This is a sponsored post by Dr. Elizabeth Arguelles, veterinarian and owner of Just Cats Clinic at Lake Anne Plaza. It does not represent the opinion of Reston Now.
As cat lovers, our care and concern for felines is rarely limited to the ones who share our houses. When we find stray kitties roaming the neighborhood, we often want to do something to ensure that those cats are fed, receive proper medical care and don’t end up at a shelter.
Unfortunately, this is not always easy or straightforward. Dealing responsibly with these cats takes compassion, but it also requires commitment and good judgment. In this article, we’ll discuss what to do with potential stray cats in your neighborhood.
Determine whether the cat has an owner
Though it might be natural to assume that cats roaming the streets are homeless, many are simply outdoor kitties living nearby or felines from other neighborhoods who have gotten lost. If you find a cat like this, the hope is that you’ll be able to reunite them with their owner. Here are some tips to help establish if the kitty has an owner already:
- Look for a collar. This is probably the most obvious sign that a kitty has a home.
- Scan for a microchip. A less visible but equally definitive way to identify an unknown feline is to have vet check for a microchip. If the cat has one, the chip should give you the information you need to track down its owners.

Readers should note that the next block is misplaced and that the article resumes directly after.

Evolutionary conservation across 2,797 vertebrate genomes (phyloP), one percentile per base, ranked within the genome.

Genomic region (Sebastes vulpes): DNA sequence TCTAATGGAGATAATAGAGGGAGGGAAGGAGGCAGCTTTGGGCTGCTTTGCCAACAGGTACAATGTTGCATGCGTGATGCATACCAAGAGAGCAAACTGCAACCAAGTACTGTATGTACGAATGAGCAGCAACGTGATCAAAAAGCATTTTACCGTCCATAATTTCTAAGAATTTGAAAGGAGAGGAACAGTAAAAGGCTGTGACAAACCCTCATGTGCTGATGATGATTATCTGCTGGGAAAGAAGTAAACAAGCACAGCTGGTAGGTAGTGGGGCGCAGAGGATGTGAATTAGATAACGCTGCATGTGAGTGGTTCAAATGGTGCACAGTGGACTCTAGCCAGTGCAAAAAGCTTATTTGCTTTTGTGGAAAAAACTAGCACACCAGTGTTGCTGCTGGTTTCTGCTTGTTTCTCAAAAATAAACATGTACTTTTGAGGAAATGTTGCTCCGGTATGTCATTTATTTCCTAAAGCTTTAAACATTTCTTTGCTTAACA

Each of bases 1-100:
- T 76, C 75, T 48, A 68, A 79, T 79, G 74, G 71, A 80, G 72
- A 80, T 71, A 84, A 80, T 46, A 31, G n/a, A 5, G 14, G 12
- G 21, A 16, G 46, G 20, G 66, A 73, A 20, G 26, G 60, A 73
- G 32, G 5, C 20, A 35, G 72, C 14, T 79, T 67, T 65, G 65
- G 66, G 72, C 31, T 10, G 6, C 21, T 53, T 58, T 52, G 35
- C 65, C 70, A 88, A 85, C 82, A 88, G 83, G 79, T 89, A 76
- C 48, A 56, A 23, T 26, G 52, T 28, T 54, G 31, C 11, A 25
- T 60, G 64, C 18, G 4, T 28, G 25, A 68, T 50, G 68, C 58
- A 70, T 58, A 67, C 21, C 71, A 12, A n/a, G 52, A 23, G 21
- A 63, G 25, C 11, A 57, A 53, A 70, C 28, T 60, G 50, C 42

- Check the cat’s appearance/condition. Cats that live indoors with humans tend to look groomed and better fed than some of their fellow outdoor felines. While this is not always the case, it can be an easy visual to help you establish whether you are dealing with an outdoor cat or an indoor cat that’s lost. It is important to note, however, that lost cats will sometimes actually appear more disheveled, as they might respond to the increased stress by not grooming.
- Note the cat’s demeanor/behavior. Cats with owners are generally much friendlier and more comfortable around people. They might even try to come into your house to get out of the elements. Again though it’s important to note this is not always the case. Some very friendly indoor cats could be scared or stressed and may not react the same way to strangers.
- See if the cat has been spayed or neutered. Though not all “fixed” cats have a home, spaying or neutering does indicate that the kitty has had previous contact with people. It can also give you a better idea of how far the feline is from its usual residence. Females and neutered males rarely roam too far outside their neighborhood, while intact male cats tend to travel a lot more.
- Ask around the neighborhood. If the cat has a family, its parents will probably be looking for it. Checking with your neighbors might help you connect with the family very quickly.
- Check with local shelters and veterinary clinics. Posting signs in places where cat people congregate is another good way to search for owners of lost felines.
Get the cat spayed/neutered